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Why you shouldn’t flush cat litter (even if it says it’s flushable)

When you share your life with cats, scooping the litter box becomes a daily chore. A trash bag of cat litter weighs a lot, and you might not feel like lugging it out to your trash can each night. Flushing the litter down the toilet might sound like a practical alternative, but this practice can lead to serious problems. If you find yourself wondering, “Can I flush cat litter down the toilet?” then it’s important to learn a bit more about how your toilet and septic system work, as well as the risks that come with improper cat litter disposal. Before you flush cat litter, think carefully about the problems that could result.

Woman cleaning a cat's litter box next to a cat tree

Clogged pipes

So, can you flush cat litter or cat poops? It’s not a good idea. Either practice could lead to clogged pipes, making for a big mess and an expensive plumbing bill.

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Litter creates several issues for your plumbing. Clumping litter expands when wet, and even if it’s already expanded a bit, it could expand further when exposed to the water in your plumbing. This can lead to clumps. Even non-clumping litter weighs a lot and can be difficult to get all the way through your plumbing system.

And if you have an eco-friendly toilet that uses minimal amounts of water to flush, that water might not be enough to carry litter and hard cat poops through the system, further contributing to clogs and backups.

Keep in mind, too, that clumped litter and hard cat poops may already be so large that they don’t pass through your toilet plumbing correctly. Breaking them up before disposal could help, at least initially, but who really wants to do that?

Additionally, your septic system operates on microbes that break down waste. If that microbe balance is disrupted, your system won’t function as well. When you flush cat litter and waste, you can disrupt that microbe balance and add more waste to the system. In short, your septic system wasn’t designed to handle cat litter, and you’ll be asking for problems if you introduce litter to that system.

Environmental issues

There’s also an issue of potential environmental harm that can come from flushing cat litter. Cats carry Toxoplasma gondii, which is a parasite  that can infect humans. People with a compromised immune system, particularly pregnant women, can experience symptoms like painful eyes and blurry vision. The baby can also be affected with potential brain damage.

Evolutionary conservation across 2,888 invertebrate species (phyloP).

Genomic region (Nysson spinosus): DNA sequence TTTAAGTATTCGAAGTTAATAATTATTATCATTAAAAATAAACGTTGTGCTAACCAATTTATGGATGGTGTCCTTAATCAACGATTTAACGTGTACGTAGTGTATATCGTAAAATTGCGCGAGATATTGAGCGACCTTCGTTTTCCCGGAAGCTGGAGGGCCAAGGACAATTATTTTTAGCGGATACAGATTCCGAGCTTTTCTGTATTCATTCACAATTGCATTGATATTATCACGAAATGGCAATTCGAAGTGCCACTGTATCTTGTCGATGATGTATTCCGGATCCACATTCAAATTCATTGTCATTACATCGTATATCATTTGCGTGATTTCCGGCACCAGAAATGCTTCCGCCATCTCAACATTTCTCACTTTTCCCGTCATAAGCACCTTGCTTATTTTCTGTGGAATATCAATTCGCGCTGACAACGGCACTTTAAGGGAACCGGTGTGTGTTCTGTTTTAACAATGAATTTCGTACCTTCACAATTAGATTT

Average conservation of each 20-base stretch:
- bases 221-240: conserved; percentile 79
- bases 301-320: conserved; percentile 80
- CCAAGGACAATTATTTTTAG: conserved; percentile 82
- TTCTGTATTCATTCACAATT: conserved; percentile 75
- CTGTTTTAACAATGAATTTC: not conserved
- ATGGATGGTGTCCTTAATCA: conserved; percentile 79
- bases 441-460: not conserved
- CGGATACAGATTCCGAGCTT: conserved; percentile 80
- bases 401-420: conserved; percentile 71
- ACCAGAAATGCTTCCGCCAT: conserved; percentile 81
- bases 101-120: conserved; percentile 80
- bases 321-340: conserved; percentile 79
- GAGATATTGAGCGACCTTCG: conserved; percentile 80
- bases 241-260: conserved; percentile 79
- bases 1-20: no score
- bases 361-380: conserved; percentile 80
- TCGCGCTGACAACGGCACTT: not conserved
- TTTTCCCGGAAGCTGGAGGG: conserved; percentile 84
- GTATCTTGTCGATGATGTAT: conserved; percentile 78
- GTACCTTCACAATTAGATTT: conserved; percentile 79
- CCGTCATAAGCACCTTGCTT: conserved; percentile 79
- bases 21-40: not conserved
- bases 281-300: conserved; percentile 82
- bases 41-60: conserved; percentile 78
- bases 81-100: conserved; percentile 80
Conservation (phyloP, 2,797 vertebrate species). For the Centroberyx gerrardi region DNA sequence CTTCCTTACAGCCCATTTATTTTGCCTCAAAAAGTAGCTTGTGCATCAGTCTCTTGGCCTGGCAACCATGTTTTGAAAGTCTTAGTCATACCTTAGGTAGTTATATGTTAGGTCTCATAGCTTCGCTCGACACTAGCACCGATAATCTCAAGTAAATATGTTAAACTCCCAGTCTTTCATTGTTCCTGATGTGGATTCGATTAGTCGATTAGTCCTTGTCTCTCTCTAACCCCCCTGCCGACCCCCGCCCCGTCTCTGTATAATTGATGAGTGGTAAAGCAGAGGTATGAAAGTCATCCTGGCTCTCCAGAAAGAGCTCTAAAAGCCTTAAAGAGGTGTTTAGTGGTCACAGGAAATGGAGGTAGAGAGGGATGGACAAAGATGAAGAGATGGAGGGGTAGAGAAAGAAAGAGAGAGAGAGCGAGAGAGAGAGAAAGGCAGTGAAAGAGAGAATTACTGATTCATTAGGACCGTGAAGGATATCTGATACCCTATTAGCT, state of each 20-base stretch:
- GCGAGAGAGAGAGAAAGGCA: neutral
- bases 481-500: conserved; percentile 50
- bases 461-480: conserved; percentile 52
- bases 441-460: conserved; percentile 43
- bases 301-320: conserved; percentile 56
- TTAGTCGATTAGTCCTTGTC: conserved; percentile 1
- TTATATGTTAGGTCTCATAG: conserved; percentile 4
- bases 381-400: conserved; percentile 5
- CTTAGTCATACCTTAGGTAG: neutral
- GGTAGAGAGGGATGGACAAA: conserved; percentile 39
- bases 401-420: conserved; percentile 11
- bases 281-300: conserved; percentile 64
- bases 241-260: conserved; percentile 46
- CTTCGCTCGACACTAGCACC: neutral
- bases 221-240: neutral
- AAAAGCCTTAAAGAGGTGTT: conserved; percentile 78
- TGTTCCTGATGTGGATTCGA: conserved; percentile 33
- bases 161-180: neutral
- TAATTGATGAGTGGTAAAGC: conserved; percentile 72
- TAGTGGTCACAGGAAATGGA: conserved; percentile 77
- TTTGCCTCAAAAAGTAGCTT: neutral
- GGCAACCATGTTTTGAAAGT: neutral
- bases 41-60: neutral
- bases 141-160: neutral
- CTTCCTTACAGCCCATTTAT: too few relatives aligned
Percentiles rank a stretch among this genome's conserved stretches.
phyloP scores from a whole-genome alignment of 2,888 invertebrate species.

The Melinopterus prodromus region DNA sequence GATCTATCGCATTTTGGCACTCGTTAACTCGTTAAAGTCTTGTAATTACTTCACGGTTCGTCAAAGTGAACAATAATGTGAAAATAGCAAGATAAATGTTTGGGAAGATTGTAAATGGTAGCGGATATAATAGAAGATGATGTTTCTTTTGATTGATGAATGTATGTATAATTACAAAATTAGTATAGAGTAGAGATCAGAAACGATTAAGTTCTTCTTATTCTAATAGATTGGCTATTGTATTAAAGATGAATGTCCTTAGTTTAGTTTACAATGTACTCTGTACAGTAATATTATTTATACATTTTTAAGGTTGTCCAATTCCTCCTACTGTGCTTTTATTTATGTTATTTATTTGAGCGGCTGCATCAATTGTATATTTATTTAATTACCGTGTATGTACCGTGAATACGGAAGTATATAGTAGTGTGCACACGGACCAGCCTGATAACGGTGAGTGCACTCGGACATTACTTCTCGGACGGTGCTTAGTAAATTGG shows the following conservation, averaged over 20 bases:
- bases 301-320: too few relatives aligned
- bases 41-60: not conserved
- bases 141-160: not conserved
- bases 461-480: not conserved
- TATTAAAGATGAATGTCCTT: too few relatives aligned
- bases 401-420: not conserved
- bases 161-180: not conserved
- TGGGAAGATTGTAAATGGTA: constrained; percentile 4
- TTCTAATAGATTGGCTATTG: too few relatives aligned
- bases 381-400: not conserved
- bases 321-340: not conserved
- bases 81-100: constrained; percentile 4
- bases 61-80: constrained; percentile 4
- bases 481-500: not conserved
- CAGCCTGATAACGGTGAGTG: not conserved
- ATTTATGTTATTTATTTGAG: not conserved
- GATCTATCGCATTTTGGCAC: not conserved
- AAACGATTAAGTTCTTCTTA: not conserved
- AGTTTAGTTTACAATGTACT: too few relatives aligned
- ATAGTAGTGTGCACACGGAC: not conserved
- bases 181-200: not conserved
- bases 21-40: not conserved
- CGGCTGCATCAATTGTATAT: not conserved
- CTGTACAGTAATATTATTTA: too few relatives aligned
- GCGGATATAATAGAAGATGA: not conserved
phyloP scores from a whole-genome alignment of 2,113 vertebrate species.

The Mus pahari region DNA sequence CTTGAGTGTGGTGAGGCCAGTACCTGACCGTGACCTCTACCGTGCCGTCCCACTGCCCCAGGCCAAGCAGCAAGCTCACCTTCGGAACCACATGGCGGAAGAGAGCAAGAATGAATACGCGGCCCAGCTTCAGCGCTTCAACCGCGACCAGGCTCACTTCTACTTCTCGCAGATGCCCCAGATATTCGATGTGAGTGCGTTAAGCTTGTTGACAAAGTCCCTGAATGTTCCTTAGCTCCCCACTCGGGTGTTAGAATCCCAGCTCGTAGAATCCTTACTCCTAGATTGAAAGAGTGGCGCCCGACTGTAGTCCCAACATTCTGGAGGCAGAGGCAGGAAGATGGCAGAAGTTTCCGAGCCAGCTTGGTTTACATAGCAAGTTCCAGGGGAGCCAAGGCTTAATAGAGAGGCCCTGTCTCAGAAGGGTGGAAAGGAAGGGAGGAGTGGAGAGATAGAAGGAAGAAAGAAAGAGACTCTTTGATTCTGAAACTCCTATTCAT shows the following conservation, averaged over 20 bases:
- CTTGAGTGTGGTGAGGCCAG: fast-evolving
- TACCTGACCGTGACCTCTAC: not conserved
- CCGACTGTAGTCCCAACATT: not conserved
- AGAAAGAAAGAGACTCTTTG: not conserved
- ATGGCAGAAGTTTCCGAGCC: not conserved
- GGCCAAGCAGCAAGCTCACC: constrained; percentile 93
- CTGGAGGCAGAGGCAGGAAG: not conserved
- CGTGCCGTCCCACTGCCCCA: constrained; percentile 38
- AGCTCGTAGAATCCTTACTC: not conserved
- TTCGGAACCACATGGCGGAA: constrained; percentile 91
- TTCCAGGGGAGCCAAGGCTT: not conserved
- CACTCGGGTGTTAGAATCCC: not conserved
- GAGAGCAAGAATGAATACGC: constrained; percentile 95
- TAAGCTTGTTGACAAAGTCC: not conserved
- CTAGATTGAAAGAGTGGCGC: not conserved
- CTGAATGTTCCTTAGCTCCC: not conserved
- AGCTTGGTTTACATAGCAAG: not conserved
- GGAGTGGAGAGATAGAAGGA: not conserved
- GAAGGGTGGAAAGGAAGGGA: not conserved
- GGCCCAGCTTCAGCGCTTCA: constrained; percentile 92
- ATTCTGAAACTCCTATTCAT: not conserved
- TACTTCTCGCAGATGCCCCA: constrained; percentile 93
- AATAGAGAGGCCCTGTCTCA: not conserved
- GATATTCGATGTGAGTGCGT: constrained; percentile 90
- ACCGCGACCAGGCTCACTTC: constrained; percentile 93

Toxoplasma gondii is passed through your cat’s feces, which is why it’s so important that pregnant women avoid handling litter boxes. When you flush your cat’s litter, you can introduce that parasite into the public water supply. It could potentially infect other humans, or it could even affect marine life.

White cat sitting in a litter box

The scoop on flushable cat litter

Some cat litters, like those made out of corn or pine, are touted as being flushable. That’s not necessarily the case. Your septic system still isn’t designed to process this type of waste, and some flushable litters just can’t be broken down by your septic system.

These flushable litters can still clog your pipes, especially if you’re using a clumping flushable litter. Just like with traditional litter, your toilet may not effectively flush these flushable litters. You can still run into plenty of problems.

The best way to dispose of cat litter

It’s best to dispose of cat litter the traditional way — in a plastic bag and in a landfill. It’s not the most convenient option, but it could save you significant money compared with the cost of a plumbing fix or even a septic system replacement. Keep in mind that by not flushing the litter, you’ll be saving water every day.

If you’re not wild about the idea of taking your cat’s litter out to the dumpster every night, consider getting a product like a Litter Genie.

These litter disposal systems store litter indoors but enclose the waste. They’re designed to prevent stinky odors, so you can collect your cat’s litter for multiple days in a row before having to take it outside. These products lock tightly to keep other pets and children out of the litter, and they save you time, letting you easily scoop the litter box each night without a trip outside. Plus, these systems mean you’ll use fewer plastic bags, making the process more eco-friendly. They might not be quite as convenient as flushing your cat’s litter, but these storage systems are a much safer option.

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